This paper is the first in a series of three papers dealing with the current and future labor market for geographers. It is based on a report prepared by the Association of American Geographers' (AAG) Employment Forecasting Committee to the National Research Council's (NRC) Rediscovering Geography Committee. This report provides a data‐based analysis of the past and future supply of geographers, the current labor market conditions in the field, and the factors likely to influence the future demand for geographers (faculty hiring, geographic education initiatives, trends in private‐sector jobs, etc.). Each year some 4,000 individuals receive degrees in geography from America's institutions of higher education. They, or some portion of them, make up the new supply of geographers entering the labor market. In the near future (up to five years), the availability of new geographers is related to the number of geography students now in the educational pipeline. Their current specialties, and the specialties of the programs from which they come, tell us about the types of skills and the kinds of interests to be held by future labor force entrants. In the longer term (five to ten years), the number of new geographers will be influenced by geographic education initiatives at the precollegiate level. More and better geographic instruction in elementary and secondary schools will expose more students to geography as a field of study and as a potential career path. The purposes of this paper are to (1) review degree and enrollment trends in geography, (2) assess the “trickle‐up” effects of geographic education initiatives at the precollegiate level, and (3) investigate the characteristics of future supply as evidenced by the types of occupations for which geography departments are now preparing students.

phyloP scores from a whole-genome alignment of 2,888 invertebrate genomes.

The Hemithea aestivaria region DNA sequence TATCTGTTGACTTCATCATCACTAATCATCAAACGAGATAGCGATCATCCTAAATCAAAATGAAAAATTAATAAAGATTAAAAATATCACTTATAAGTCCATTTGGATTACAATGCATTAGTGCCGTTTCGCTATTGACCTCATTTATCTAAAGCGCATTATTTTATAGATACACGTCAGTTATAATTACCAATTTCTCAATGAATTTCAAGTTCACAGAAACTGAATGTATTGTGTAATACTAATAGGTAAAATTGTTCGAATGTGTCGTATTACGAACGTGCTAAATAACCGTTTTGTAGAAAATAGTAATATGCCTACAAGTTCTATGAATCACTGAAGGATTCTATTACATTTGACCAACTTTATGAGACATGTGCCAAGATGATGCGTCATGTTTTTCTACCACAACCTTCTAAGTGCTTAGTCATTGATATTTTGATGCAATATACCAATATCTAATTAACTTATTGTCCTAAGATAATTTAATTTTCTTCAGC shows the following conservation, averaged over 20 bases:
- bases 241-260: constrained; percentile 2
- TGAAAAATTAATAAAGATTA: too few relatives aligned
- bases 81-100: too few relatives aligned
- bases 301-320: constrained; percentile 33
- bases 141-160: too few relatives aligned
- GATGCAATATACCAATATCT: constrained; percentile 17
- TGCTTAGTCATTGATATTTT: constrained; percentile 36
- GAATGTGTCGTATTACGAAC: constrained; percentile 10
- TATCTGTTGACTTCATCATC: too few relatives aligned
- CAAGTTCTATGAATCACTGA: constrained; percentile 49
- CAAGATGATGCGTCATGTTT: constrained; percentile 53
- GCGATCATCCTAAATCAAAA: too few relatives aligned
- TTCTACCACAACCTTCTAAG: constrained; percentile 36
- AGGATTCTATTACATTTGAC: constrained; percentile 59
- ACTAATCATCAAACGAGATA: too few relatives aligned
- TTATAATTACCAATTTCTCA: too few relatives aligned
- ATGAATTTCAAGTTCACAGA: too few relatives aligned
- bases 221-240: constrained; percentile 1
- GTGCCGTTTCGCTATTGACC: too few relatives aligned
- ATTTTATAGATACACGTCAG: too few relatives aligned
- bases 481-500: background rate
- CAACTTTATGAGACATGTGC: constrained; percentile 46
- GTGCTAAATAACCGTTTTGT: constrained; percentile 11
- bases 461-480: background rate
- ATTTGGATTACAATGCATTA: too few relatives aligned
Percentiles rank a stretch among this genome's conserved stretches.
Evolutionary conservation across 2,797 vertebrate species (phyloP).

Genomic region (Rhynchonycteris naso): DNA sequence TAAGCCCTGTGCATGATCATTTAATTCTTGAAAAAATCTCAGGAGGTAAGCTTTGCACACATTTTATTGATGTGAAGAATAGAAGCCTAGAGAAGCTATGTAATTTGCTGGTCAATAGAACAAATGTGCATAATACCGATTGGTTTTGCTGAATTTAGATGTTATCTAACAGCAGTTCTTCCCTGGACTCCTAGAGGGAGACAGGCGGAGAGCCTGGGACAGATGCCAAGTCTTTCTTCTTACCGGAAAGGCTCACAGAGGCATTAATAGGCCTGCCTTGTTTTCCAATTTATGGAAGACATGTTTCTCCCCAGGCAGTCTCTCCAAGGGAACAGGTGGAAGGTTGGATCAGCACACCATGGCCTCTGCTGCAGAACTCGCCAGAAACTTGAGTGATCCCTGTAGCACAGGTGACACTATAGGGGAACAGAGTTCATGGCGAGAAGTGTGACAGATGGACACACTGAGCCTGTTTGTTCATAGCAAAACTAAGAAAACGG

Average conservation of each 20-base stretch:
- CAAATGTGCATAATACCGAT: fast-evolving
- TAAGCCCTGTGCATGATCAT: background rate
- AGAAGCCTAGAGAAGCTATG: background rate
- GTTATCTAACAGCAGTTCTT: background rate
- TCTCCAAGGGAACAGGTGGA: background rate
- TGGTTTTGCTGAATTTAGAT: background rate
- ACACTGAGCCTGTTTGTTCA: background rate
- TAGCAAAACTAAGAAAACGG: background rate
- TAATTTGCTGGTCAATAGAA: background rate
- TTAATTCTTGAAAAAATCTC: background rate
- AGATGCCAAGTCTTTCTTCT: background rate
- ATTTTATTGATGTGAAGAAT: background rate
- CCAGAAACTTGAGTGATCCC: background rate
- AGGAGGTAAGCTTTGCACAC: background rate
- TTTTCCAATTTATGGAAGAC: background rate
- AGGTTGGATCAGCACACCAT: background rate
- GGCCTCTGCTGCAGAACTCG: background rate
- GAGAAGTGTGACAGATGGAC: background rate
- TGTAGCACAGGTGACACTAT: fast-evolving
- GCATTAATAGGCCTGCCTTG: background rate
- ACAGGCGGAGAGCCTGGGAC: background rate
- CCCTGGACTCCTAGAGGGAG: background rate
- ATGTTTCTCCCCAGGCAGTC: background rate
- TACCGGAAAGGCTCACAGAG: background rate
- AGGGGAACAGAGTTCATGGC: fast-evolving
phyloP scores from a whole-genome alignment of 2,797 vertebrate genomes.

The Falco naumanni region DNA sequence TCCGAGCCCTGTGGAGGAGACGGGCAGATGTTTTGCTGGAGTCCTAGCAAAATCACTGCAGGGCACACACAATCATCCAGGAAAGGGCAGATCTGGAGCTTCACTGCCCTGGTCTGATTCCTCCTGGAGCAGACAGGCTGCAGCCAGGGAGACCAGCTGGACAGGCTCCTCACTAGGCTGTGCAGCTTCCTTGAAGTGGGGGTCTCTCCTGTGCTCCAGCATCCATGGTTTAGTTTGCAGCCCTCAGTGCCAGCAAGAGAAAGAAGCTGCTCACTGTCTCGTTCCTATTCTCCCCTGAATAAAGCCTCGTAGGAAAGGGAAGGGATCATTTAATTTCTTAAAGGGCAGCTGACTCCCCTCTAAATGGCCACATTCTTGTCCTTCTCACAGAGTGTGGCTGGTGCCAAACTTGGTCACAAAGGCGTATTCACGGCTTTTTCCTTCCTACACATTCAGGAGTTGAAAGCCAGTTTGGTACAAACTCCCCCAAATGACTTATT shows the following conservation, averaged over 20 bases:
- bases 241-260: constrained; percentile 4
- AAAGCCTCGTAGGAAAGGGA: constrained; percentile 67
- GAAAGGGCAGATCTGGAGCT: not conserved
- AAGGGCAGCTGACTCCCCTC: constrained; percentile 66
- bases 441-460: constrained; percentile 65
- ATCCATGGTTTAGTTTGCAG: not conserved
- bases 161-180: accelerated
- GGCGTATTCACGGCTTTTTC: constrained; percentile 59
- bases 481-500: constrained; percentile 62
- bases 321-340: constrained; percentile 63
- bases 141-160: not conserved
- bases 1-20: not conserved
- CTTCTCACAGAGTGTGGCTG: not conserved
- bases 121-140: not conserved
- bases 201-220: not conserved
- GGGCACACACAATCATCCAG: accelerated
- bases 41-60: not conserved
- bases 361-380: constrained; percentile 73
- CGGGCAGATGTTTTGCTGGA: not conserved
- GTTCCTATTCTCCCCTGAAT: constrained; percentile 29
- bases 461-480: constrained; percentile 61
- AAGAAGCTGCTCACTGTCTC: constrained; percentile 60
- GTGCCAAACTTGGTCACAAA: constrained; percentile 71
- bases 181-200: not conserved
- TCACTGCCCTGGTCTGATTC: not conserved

ASJC Scopus subject areas
- Geography, Planning and Development
- Earth-Surface Processes